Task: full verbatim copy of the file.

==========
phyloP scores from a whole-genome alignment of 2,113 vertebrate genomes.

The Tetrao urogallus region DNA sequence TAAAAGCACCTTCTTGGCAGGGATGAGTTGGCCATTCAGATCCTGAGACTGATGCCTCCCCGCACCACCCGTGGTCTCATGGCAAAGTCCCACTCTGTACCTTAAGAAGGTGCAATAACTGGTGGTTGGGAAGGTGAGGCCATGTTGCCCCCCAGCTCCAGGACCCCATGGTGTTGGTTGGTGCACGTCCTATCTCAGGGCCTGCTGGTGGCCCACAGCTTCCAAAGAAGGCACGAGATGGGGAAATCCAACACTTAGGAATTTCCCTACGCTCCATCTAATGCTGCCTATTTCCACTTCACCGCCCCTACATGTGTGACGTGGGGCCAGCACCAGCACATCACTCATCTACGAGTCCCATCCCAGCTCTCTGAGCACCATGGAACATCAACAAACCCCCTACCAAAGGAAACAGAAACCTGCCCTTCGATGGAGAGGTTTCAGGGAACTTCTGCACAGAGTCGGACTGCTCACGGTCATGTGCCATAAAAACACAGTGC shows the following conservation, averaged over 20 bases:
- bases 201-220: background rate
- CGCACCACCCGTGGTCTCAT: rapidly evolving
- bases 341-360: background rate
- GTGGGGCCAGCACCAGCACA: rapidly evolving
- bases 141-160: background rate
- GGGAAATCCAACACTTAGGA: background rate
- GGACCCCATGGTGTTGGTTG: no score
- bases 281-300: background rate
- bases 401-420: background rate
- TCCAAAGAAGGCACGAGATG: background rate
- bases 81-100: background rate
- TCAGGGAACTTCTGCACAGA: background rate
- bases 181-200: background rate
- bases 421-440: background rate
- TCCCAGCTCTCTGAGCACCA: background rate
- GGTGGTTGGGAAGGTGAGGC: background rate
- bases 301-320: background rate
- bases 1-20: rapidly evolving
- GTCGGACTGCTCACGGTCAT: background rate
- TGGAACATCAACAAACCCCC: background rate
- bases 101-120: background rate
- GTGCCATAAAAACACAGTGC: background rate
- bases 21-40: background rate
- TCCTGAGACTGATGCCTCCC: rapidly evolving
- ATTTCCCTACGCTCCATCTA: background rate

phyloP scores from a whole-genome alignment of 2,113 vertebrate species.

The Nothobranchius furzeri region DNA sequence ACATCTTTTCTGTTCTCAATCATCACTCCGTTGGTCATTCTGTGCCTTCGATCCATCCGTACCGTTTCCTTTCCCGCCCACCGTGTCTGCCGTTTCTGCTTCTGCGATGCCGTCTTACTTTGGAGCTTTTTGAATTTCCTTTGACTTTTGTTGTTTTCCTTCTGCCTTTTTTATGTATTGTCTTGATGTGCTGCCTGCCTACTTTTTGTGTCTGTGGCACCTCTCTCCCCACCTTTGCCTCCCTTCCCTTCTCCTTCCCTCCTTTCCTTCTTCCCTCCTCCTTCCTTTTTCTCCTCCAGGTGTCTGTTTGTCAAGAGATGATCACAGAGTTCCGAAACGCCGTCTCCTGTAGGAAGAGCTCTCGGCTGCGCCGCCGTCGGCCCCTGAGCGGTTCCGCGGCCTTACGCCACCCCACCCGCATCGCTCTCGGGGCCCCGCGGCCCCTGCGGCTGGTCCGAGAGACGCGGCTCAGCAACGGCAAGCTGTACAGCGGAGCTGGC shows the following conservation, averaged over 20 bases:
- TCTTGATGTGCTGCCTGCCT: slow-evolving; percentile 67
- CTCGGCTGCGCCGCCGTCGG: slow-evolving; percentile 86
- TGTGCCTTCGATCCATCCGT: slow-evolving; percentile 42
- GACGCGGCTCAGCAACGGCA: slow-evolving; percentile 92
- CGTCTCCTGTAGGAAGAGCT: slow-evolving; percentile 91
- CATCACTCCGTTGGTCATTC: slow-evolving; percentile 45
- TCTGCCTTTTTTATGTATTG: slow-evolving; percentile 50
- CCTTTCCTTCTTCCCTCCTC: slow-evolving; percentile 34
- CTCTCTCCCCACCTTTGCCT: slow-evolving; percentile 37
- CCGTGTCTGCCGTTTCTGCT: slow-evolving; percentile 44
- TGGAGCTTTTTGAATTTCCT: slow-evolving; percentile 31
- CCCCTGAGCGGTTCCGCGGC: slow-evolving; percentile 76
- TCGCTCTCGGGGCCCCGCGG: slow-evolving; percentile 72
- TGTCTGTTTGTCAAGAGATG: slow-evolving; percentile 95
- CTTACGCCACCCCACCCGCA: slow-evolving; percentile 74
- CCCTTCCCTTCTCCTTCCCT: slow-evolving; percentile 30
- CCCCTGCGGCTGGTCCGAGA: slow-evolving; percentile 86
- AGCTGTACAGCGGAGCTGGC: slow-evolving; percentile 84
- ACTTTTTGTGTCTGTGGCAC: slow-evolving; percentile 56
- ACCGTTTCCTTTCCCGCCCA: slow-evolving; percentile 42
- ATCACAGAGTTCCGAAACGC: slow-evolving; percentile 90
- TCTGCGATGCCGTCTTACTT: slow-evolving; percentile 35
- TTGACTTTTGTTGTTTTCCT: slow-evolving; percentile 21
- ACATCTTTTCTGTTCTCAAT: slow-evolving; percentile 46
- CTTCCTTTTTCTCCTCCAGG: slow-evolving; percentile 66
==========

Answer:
phyloP scores from a whole-genome alignment of 2,113 vertebrate genomes.

The Tetrao urogallus region DNA sequence TAAAAGCACCTTCTTGGCAGGGATGAGTTGGCCATTCAGATCCTGAGACTGATGCCTCCCCGCACCACCCGTGGTCTCATGGCAAAGTCCCACTCTGTACCTTAAGAAGGTGCAATAACTGGTGGTTGGGAAGGTGAGGCCATGTTGCCCCCCAGCTCCAGGACCCCATGGTGTTGGTTGGTGCACGTCCTATCTCAGGGCCTGCTGGTGGCCCACAGCTTCCAAAGAAGGCACGAGATGGGGAAATCCAACACTTAGGAATTTCCCTACGCTCCATCTAATGCTGCCTATTTCCACTTCACCGCCCCTACATGTGTGACGTGGGGCCAGCACCAGCACATCACTCATCTACGAGTCCCATCCCAGCTCTCTGAGCACCATGGAACATCAACAAACCCCCTACCAAAGGAAACAGAAACCTGCCCTTCGATGGAGAGGTTTCAGGGAACTTCTGCACAGAGTCGGACTGCTCACGGTCATGTGCCATAAAAACACAGTGC shows the following conservation, averaged over 20 bases:
- bases 201-220: background rate
- CGCACCACCCGTGGTCTCAT: rapidly evolving
- bases 341-360: background rate
- GTGGGGCCAGCACCAGCACA: rapidly evolving
- bases 141-160: background rate
- GGGAAATCCAACACTTAGGA: background rate
- GGACCCCATGGTGTTGGTTG: no score
- bases 281-300: background rate
- bases 401-420: background rate
- TCCAAAGAAGGCACGAGATG: background rate
- bases 81-100: background rate
- TCAGGGAACTTCTGCACAGA: background rate
- bases 181-200: background rate
- bases 421-440: background rate
- TCCCAGCTCTCTGAGCACCA: background rate
- GGTGGTTGGGAAGGTGAGGC: background rate
- bases 301-320: background rate
- bases 1-20: rapidly evolving
- GTCGGACTGCTCACGGTCAT: background rate
- TGGAACATCAACAAACCCCC: background rate
- bases 101-120: background rate
- GTGCCATAAAAACACAGTGC: background rate
- bases 21-40: background rate
- TCCTGAGACTGATGCCTCCC: rapidly evolving
- ATTTCCCTACGCTCCATCTA: background rate

phyloP scores from a whole-genome alignment of 2,113 vertebrate species.

The Nothobranchius furzeri region DNA sequence ACATCTTTTCTGTTCTCAATCATCACTCCGTTGGTCATTCTGTGCCTTCGATCCATCCGTACCGTTTCCTTTCCCGCCCACCGTGTCTGCCGTTTCTGCTTCTGCGATGCCGTCTTACTTTGGAGCTTTTTGAATTTCCTTTGACTTTTGTTGTTTTCCTTCTGCCTTTTTTATGTATTGTCTTGATGTGCTGCCTGCCTACTTTTTGTGTCTGTGGCACCTCTCTCCCCACCTTTGCCTCCCTTCCCTTCTCCTTCCCTCCTTTCCTTCTTCCCTCCTCCTTCCTTTTTCTCCTCCAGGTGTCTGTTTGTCAAGAGATGATCACAGAGTTCCGAAACGCCGTCTCCTGTAGGAAGAGCTCTCGGCTGCGCCGCCGTCGGCCCCTGAGCGGTTCCGCGGCCTTACGCCACCCCACCCGCATCGCTCTCGGGGCCCCGCGGCCCCTGCGGCTGGTCCGAGAGACGCGGCTCAGCAACGGCAAGCTGTACAGCGGAGCTGGC shows the following conservation, averaged over 20 bases:
- TCTTGATGTGCTGCCTGCCT: slow-evolving; percentile 67
- CTCGGCTGCGCCGCCGTCGG: slow-evolving; percentile 86
- TGTGCCTTCGATCCATCCGT: slow-evolving; percentile 42
- GACGCGGCTCAGCAACGGCA: slow-evolving; percentile 92
- CGTCTCCTGTAGGAAGAGCT: slow-evolving; percentile 91
- CATCACTCCGTTGGTCATTC: slow-evolving; percentile 45
- TCTGCCTTTTTTATGTATTG: slow-evolving; percentile 50
- CCTTTCCTTCTTCCCTCCTC: slow-evolving; percentile 34
- CTCTCTCCCCACCTTTGCCT: slow-evolving; percentile 37
- CCGTGTCTGCCGTTTCTGCT: slow-evolving; percentile 44
- TGGAGCTTTTTGAATTTCCT: slow-evolving; percentile 31
- CCCCTGAGCGGTTCCGCGGC: slow-evolving; percentile 76
- TCGCTCTCGGGGCCCCGCGG: slow-evolving; percentile 72
- TGTCTGTTTGTCAAGAGATG: slow-evolving; percentile 95
- CTTACGCCACCCCACCCGCA: slow-evolving; percentile 74
- CCCTTCCCTTCTCCTTCCCT: slow-evolving; percentile 30
- CCCCTGCGGCTGGTCCGAGA: slow-evolving; percentile 86
- AGCTGTACAGCGGAGCTGGC: slow-evolving; percentile 84
- ACTTTTTGTGTCTGTGGCAC: slow-evolving; percentile 56
- ACCGTTTCCTTTCCCGCCCA: slow-evolving; percentile 42
- ATCACAGAGTTCCGAAACGC: slow-evolving; percentile 90
- TCTGCGATGCCGTCTTACTT: slow-evolving; percentile 35
- TTGACTTTTGTTGTTTTCCT: slow-evolving; percentile 21
- ACATCTTTTCTGTTCTCAAT: slow-evolving; percentile 46
- CTTCCTTTTTCTCCTCCAGG: slow-evolving; percentile 66